Patrick O’Hannigan over at The American Spectator had an excellent piece yesterday summarizing the various ways the New York Times got its reporting wrong when it published the “Vatican Declined to Defrock U.S. Priest Who Abused Boys” story. He breaks it into four categories. Here’s an excerpt outlining the first two:
Issue One: Chronology. If you want to charge a man with trying to cover up a scandal, the questions that demand answers are “What did he know and when did he know it?” But Fr. Murphy disgraced his priesthood long before Pope Benedict was in any position to notice, as even the New York Daily News observed. When Fr. Murphy’s conduct eventually came to the attention of the Vatican, then-Cardinal Ratzinger’s office approved a request for trial, and waived the statute of limitations that would otherwise have precluded trying a priest for crimes he had committed more than twenty years before.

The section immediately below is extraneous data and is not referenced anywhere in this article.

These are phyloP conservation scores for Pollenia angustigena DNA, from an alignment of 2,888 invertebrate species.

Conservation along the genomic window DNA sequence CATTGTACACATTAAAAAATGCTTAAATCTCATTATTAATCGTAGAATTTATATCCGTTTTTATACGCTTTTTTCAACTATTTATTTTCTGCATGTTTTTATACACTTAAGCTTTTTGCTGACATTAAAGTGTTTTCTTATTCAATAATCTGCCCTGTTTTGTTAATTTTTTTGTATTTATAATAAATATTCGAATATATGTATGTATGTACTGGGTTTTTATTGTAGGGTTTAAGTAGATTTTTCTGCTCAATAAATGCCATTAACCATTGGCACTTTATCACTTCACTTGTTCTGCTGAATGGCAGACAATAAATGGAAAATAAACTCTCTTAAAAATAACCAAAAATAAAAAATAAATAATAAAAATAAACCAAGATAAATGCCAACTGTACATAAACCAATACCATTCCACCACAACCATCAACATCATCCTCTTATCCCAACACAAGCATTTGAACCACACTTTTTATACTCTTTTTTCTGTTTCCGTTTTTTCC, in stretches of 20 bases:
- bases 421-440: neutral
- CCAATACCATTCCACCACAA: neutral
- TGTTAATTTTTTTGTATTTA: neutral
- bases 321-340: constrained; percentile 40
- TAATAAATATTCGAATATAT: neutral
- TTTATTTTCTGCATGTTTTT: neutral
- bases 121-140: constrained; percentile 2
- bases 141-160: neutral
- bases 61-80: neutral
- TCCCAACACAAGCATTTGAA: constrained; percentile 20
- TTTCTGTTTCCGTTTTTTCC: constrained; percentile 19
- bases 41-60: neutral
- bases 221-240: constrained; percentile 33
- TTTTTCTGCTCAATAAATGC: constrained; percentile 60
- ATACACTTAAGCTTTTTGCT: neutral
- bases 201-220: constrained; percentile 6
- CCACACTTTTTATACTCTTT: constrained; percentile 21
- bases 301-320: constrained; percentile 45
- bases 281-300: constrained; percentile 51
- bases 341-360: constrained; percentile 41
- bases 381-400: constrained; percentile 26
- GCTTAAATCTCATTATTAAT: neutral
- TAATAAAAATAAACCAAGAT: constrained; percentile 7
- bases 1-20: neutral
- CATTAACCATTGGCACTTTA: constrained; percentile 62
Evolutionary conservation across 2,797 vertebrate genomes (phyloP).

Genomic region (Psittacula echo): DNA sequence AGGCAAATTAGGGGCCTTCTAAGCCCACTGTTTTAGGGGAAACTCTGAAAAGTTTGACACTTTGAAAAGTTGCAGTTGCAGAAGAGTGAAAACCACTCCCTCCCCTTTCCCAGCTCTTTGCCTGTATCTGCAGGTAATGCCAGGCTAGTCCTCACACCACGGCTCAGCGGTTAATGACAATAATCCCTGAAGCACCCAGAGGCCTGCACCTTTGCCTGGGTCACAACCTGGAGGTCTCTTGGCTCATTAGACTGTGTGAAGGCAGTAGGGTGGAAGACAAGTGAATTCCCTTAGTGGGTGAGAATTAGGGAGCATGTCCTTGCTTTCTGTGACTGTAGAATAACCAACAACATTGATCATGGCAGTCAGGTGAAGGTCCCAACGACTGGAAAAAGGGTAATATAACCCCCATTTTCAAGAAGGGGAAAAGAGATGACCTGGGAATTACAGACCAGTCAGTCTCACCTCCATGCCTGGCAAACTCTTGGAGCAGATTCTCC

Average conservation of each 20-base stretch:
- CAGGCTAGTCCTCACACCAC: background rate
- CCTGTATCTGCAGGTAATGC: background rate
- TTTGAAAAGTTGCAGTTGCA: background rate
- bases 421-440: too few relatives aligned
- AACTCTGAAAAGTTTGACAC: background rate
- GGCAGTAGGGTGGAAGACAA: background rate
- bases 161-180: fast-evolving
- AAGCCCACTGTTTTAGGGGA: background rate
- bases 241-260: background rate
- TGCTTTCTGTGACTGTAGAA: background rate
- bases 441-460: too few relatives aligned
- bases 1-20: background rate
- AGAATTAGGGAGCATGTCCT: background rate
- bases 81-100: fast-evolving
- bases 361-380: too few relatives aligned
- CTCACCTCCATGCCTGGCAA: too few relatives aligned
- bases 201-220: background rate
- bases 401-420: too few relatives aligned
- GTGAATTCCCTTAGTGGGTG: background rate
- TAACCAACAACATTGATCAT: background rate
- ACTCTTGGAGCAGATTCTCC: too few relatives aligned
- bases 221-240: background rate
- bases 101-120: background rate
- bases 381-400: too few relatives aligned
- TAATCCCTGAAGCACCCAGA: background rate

Issue Two: Sourcing. Would you write an investigative report that relied on documents provided by a morally compromised bishop whom you had already written sympathetically about, and lawyers with a financial interest in squeezing reparations out of the institution you’re looking at? Would you also miss a chance to interview the judge who presided over the trial relevant to your story? If you answered “no” to both questions, you’re a step ahead of the New York Times.
Here’s the entire piece.